If you haven’t had a chance to see the art installation by Mia Yoon in the mews at Park Central, then make it a priority. A gorgeous representation of the beautiful and awe-inspiring Northern Lights, this project was as ambitious as it was time-consuming. Taking over a year to create and install, and created specifically for that space, each globe that comprises the installation was not only made by hand, but screwed into the ceiling “canvas” by hand. We recently spoke with Mia to learn more about the creation process, her path through the art world, and what she has planned next for her next great abstract installation.
An inspired installation by an artist constantly seeking inspiration.
Mia Yoon was driven to be an artist from an early age, attending the well-regarded Art Students League of New York as a teenager, then Pratt Institute to continue her classical training as an artist. After taking a break to travel and visit Korea for longer than she originally planned, she found herself drawn back into the art world and creating art in a small studio. But something wasn’t fulfilling, and she knew she needed a new source of inspiration. After a visit to Art Space, where she met an abstract painter, she was encouraged to go see an Antoni Tapies exhibit at the Guggenheim, whose work left her standing there feeling like she had been hit with a brick. This led to a four-year period where she dedicated herself and her time to learning everything she could about abstract art and how to create it.
This period led to her fascination with the creation of three-dimensional art, created primarily with a table saw, which a friend taught her how to use. Incorporating light into her pieces, she focused on creating unique three-dimensional pieces for 10 years. Finding that she again wasn’t fulfilled with doing this type of art, she recognized that what she was inspired by was scale and color. Which leads her to today, where her abstract three-dimensional installations are typically colorful and on a very large scale.
Can art move people as much as music?
Fascinated with the impact music has on people and how it moves them emotionally through just sound and melody, Mia wanted to make art that would do the same thing. Creating objects on such a large scale allows her to reach people more so than someone who is doing a two-dimensional, much smaller painting on a canvas, and the use of colors almost always invokes feelings in any viewer. Mia ultimately seeks to be more cerebral with her work, and encouraging of interaction with people’s feelings and spirituality. As inspiration, she looks to artist Dan Flavin. His retrospective and light installation she saw in Washington D.C. in 2006 literally moved her to tears. That entire show captured what Mia is trying to do with her work, which is create art that simply moves people to feel. But she’s clear that she will move on if it ever becomes boring, and when her heart guides her to the next art medium.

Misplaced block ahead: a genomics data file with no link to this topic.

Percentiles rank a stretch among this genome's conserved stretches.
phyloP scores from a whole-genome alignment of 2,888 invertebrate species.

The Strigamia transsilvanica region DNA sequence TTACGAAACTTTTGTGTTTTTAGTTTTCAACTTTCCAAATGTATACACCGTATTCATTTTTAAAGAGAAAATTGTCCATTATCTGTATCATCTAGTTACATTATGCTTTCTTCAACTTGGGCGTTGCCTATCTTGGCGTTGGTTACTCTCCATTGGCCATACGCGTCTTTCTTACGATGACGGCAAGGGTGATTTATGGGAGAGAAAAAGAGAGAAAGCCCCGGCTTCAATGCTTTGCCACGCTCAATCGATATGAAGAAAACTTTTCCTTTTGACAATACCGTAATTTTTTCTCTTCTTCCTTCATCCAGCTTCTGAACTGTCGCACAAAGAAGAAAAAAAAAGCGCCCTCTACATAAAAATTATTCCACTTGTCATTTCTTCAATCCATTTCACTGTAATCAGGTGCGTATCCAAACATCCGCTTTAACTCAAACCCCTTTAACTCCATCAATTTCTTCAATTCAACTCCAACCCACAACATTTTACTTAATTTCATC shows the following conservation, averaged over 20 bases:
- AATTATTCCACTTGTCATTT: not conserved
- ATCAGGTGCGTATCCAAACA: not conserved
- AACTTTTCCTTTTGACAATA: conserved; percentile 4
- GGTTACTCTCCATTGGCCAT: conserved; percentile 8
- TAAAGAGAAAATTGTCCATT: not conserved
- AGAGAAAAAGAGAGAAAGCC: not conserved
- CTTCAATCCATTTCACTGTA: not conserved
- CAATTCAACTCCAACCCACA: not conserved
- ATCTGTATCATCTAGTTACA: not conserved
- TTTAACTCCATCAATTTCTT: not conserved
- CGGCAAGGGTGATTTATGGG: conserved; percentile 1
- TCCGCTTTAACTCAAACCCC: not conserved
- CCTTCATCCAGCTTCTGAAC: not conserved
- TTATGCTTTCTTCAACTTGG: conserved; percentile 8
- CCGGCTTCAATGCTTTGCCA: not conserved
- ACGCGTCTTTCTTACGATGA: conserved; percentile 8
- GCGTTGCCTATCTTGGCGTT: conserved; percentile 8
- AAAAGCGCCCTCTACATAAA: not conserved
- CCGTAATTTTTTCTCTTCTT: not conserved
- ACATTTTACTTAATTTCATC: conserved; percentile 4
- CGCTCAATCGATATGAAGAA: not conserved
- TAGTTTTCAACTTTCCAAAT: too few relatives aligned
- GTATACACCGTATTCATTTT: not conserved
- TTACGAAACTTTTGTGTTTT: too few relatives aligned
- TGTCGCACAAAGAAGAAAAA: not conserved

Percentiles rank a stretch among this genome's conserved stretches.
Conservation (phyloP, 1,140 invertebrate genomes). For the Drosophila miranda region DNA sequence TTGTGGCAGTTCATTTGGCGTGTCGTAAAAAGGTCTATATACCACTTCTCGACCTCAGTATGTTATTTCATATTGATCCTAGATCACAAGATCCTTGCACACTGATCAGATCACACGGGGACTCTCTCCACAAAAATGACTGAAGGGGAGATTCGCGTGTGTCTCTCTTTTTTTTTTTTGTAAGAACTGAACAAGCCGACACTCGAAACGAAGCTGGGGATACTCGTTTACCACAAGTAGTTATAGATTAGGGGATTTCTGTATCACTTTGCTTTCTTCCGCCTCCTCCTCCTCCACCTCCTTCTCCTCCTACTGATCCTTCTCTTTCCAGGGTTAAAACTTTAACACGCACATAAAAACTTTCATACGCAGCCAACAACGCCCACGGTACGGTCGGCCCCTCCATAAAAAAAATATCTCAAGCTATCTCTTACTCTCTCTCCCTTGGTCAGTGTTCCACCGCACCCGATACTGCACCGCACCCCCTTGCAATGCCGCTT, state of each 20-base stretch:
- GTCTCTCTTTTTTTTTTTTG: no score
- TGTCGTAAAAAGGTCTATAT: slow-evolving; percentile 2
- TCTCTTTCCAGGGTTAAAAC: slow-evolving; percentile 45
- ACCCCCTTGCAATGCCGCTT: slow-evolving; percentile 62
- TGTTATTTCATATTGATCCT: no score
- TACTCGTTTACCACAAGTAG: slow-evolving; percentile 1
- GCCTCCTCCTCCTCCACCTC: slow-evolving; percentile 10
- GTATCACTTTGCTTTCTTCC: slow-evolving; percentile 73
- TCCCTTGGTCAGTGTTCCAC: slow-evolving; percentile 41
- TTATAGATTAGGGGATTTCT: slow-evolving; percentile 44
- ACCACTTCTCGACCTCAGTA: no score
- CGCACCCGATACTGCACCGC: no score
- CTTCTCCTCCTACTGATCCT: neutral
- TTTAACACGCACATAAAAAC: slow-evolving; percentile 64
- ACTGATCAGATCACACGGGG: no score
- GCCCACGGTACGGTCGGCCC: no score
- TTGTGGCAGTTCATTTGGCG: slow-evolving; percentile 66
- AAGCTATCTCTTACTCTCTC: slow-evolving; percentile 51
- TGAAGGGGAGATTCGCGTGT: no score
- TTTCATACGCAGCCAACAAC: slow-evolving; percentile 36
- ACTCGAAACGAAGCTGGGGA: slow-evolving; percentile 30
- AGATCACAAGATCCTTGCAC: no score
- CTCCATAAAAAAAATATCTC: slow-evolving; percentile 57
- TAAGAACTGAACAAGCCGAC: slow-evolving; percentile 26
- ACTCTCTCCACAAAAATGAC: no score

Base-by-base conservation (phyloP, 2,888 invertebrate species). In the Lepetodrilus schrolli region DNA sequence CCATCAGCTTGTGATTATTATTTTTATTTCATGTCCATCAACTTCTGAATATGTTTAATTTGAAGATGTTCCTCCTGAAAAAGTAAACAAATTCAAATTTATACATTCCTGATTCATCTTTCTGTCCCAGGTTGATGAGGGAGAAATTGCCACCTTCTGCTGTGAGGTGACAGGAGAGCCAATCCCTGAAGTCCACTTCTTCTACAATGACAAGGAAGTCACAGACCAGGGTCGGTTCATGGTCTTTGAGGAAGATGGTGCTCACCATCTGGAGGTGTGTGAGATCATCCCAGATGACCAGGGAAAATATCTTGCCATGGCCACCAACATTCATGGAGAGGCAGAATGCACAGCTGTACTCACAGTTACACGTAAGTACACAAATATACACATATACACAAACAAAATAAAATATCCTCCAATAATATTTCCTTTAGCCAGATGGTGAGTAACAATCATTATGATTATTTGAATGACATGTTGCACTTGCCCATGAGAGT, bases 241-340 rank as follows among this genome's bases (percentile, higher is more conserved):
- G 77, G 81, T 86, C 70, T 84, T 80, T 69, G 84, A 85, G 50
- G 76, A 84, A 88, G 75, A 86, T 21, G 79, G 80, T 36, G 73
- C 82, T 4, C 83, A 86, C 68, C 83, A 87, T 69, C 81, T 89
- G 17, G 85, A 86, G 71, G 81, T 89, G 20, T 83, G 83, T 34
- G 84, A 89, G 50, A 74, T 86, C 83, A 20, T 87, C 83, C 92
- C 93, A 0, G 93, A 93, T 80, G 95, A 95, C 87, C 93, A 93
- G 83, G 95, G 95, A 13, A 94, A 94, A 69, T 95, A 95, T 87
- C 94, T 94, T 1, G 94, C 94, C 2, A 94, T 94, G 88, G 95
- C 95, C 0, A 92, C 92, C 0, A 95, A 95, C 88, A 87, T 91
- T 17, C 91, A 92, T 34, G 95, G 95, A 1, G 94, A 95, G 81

What’s next for Mia?
After doing this installation, an installation for WRAL, and one for the new Rex Hospital, as well as a smaller scale installation for private investors, Mia is simply going to take a break. But it won’t be long before she’s back to work on a new installation, as she has a lot of ideas in her head that she’d like to execute. Mia is very appreciative of the fact she has been so busy, and she credits visionary developers like John Kane who recognize that a space can be so much more if you incorporate art, particularly public art. She is seeing a trend in other developers who also commission works for the public or gathering areas of their buildings and campuses, but there is still a tremendous opportunity for increased involvement of the artist community than there presently is. Mia looks forward to the day when art isn’t an afterthought, but an integral element of the creation of a development.
If you are interested in learning more about Mia and seeing other installations, visit her website. After taking a much-needed break, we’re sure she’d love to talk to anyone who wants to beautify a large-scale space with one of her creations.